“You have your mother’s eyes.”
It’s one of the most famous lines from JK Rowling’s Harry Potter series, in which the titular hero is constantly reminded that his green eyes resemble his late parent’s. It’s a memorable motif, in part because we place much more emotional significance on the eyes than we do on other facial features. Think of it this way: would it have felt quite so profound if Harry was regularly told, “You have your mother’s nose?”
However, according to new research, the nose is the part of the face we’re most likely to inherit from our parents.
Scientists at King’s College, London found that the shape of the tip of your nose is around 66% likely to have been passed down the generations.
Next up was the philtrum, the area just below the nose and above the upper lip. (Although it’s probably safe to say that no one has ever remarked on the similarity between you and your mother’s respective philtrums.)
Cheekbones were also found to be a facial feature that’s often inherited – which explains the mirror-image bone structure of mother-daughter duos such as Vanessa Paradis and Lily-Rose Depp.
The study, published in the journal Scientific Reports, used computer image and statistical shape analysis to show which parts of the face are more likely to be influenced by genetics.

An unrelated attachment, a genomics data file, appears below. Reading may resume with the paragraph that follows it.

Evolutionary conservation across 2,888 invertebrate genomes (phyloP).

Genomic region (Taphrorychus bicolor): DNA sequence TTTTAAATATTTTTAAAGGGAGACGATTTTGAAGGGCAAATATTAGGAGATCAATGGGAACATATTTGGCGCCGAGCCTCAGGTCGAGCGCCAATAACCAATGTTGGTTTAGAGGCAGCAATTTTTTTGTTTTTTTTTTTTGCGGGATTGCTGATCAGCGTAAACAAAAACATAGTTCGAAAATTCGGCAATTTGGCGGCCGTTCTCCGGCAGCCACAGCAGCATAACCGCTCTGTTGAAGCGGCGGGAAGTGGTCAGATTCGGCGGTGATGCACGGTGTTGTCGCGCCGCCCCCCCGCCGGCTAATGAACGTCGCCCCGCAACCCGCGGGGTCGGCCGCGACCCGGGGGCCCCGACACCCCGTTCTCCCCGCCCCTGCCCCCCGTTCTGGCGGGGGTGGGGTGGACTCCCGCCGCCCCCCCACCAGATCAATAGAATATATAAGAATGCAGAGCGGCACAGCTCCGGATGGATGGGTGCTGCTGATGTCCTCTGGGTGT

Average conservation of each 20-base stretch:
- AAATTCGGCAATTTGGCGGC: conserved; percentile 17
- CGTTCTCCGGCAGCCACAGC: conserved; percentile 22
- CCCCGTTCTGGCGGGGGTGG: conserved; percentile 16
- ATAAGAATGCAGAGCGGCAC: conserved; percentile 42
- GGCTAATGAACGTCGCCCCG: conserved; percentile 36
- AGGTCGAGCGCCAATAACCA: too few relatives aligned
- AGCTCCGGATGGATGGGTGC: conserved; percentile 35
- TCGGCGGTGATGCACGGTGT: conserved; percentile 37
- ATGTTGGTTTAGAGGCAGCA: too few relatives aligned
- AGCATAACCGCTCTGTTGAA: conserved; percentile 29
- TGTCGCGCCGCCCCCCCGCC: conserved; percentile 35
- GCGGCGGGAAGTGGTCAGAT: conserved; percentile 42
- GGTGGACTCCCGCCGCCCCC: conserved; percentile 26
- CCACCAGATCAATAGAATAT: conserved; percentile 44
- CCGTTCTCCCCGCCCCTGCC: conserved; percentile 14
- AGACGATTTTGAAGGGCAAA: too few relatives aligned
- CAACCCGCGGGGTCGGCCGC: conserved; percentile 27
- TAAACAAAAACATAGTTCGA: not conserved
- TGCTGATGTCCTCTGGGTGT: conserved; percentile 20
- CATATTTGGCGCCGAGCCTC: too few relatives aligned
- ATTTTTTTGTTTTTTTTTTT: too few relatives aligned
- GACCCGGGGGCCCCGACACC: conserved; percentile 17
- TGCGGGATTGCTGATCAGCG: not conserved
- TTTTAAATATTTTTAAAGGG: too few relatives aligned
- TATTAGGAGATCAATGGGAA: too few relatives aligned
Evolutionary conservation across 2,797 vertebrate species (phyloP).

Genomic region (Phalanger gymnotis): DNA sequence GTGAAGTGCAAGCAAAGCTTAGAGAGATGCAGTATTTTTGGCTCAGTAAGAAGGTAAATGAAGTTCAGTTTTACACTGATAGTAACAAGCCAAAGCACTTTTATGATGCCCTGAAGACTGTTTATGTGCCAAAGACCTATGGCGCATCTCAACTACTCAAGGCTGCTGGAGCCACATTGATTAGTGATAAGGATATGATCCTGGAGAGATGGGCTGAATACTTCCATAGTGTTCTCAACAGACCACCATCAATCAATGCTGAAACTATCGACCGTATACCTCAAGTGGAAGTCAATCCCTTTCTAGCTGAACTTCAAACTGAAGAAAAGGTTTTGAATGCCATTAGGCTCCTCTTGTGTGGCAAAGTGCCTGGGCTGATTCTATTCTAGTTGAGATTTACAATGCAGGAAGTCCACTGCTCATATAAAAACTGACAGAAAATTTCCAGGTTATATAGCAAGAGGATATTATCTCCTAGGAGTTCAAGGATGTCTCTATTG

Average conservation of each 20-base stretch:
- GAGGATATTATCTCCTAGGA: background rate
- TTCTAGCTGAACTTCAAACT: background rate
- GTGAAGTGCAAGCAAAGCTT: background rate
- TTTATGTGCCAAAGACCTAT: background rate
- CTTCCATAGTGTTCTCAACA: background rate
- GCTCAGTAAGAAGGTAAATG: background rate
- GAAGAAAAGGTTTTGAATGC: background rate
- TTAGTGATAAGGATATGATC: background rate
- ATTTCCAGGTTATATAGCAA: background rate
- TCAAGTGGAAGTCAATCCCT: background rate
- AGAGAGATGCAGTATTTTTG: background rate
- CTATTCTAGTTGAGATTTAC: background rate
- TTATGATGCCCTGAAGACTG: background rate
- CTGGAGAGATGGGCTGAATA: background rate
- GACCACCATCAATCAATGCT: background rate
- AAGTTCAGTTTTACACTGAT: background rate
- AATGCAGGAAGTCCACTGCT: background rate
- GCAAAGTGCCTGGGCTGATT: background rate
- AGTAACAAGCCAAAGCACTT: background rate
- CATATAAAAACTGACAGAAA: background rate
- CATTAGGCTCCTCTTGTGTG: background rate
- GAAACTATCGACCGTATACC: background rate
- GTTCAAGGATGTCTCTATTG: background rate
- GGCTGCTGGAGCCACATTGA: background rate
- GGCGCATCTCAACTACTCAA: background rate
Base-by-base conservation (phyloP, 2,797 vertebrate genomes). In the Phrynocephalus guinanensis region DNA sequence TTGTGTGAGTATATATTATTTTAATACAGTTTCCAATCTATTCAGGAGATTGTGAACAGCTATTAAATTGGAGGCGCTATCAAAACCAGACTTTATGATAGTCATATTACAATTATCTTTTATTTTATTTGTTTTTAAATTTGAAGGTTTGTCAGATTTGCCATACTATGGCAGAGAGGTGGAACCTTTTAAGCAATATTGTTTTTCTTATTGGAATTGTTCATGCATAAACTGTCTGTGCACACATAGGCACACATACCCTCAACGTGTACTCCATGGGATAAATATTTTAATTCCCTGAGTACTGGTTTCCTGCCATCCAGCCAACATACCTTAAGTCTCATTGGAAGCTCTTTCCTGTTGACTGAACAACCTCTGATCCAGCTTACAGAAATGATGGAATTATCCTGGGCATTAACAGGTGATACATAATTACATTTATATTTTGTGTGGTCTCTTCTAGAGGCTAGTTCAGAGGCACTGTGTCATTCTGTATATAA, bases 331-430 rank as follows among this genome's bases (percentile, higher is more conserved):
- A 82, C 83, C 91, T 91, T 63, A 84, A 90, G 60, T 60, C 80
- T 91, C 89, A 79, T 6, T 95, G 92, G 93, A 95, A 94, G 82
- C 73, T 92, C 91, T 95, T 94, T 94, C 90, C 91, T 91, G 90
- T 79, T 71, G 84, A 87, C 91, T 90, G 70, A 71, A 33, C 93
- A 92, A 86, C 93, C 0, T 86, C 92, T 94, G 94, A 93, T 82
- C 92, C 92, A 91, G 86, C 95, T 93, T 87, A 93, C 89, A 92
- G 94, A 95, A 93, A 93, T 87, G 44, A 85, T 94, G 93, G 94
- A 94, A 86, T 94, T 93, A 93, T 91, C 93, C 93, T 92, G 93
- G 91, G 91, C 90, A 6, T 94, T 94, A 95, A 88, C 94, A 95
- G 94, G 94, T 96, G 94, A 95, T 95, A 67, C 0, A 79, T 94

“The notion that our genes control our face is self-evident,” says Professor Giovanni Montana from King’s College London. “Many of us have facial traits that clearly resample those of our parents, and identical twins are often indistinguishable.
“However, quantifying precisely which parts of the face are strongly heritable has been challenging so far.”
Researchers at King’s College took scans of twins’ faces using 3D cameras to generate thousands of points perfectly aligned across the face, and then measured how “curved” each face was at each of those points.
To calculate the likelihood that these facial features were determined by genetics, researchers then measured how similar these measurements were between identical genes (who have the same genes) and non-identical twins (who only share half of their genes).
They discovered that the below facial features are those most likely to be genetic:
- Shape at the end of the nose
- Area above the lips
- Inner corners of the eyes
- Area below the lips
So next time an elderly relative tells you how much you look like your mum, you can tell them that it’s probably all down to the end of your nose.
Images: Rex Features